Wednesday, June 26, 2002 :::
Books: It's What's for Supper
DESIGN FOR DYING by Timothy Leary and R.U. Sirius. One suspects this is written almost entirely by Sirius, using Leary’s past writings and ideas as a guide. Another explanation of Leary’s still interesting “eight circuit” model of the brain (more precisely, of human personality development); but that job was still done best by exegete Robert Anton Wilson in Prometheus Rising. Leary has been less respectfully treated by modern historians than any other major sixties cultural figure; seven years after his death and still no one has attempted a serious biography; and this is, one should remember, one of the most fascinating lives of the 20th century—“one of the 20th centuries greatest adventurers” I called him when profiling him in Liberty magazine, and by gum I was right.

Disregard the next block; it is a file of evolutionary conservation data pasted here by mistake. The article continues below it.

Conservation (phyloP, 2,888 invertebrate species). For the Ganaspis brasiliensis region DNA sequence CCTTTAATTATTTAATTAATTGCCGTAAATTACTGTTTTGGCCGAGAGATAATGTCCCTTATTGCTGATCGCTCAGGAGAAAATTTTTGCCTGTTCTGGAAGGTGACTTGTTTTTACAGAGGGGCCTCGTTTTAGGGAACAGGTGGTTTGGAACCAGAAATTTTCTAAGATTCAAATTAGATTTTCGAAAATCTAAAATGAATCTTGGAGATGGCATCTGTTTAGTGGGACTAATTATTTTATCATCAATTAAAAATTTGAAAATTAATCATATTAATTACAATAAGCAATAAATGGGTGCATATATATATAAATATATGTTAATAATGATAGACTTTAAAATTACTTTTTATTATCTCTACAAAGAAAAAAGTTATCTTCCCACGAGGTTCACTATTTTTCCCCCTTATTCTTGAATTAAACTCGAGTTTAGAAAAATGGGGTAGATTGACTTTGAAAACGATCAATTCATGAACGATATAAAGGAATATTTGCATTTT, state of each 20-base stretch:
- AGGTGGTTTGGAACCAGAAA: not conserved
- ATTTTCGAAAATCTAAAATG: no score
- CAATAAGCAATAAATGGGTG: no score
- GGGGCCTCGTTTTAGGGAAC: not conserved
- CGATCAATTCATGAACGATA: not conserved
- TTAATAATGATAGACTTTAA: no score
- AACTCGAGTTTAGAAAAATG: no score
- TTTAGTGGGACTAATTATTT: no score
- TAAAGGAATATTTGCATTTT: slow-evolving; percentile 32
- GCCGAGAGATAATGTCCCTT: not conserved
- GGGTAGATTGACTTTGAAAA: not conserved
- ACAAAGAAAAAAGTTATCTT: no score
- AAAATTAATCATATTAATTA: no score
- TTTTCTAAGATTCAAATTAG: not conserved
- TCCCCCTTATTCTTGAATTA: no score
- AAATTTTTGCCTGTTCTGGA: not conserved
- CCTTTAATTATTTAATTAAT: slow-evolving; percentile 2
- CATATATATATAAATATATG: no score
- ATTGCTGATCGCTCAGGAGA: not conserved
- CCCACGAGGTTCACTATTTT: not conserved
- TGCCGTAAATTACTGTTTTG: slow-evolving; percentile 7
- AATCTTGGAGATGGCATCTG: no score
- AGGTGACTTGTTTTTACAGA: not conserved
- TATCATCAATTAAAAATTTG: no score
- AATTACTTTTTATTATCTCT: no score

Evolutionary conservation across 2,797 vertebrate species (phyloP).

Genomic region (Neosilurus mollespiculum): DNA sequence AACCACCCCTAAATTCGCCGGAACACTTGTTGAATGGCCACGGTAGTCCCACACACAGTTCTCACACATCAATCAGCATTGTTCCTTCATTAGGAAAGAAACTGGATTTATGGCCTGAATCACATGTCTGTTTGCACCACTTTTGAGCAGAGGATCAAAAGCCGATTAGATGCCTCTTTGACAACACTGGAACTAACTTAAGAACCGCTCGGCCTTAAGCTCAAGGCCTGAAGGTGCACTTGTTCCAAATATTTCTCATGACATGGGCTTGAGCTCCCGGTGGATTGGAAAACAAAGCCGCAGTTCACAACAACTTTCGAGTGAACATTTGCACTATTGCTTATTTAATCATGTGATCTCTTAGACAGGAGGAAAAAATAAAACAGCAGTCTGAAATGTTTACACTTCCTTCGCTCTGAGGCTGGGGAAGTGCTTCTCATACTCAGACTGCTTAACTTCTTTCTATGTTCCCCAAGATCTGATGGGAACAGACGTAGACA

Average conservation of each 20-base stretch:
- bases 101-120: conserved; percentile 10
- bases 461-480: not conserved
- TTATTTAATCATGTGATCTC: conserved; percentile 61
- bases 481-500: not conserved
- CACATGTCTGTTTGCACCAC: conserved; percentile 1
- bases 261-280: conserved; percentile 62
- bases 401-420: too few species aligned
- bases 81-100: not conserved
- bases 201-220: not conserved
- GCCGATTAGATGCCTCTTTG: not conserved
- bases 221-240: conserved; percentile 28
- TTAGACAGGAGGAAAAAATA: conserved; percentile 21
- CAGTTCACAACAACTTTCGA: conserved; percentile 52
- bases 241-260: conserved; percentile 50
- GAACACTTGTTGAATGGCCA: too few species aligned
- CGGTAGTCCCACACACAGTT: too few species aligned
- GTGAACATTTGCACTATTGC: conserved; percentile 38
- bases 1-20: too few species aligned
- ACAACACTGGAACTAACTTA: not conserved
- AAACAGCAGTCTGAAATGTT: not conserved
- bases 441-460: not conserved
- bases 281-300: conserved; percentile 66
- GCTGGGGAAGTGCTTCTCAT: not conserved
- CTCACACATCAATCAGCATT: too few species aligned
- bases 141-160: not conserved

He is, as he noted, a living archetype of 20th century life, living out the zeitgeist from the best seats in the house all the way, from West Point silencing to rising high within the most frightening enclave of White Man Establishment Science and Order as a psychologist in the ‘50s to drug and revolution guru in the ‘60s to prison escapee, international fugitive, and prison inmate in the ‘70s to Hollywood slickster in the’ 80s to software and Internet huckster in the ‘90s, the guy was everywhere, met everyone, did everything.
On the back of this book there’s a great picture of the great man, probably in his last year; at any rate looking like, and wearing the same coat, I remember him from the (precious and) few moments I got to spend with him before he died, and thanks Howard, thanks Celia. I wish I’d had the nerve to get a picture of us taken together. I wish I’d had the nerve to do something else I should have done, as well, but that shame is a secret for a limited crew, for now at least.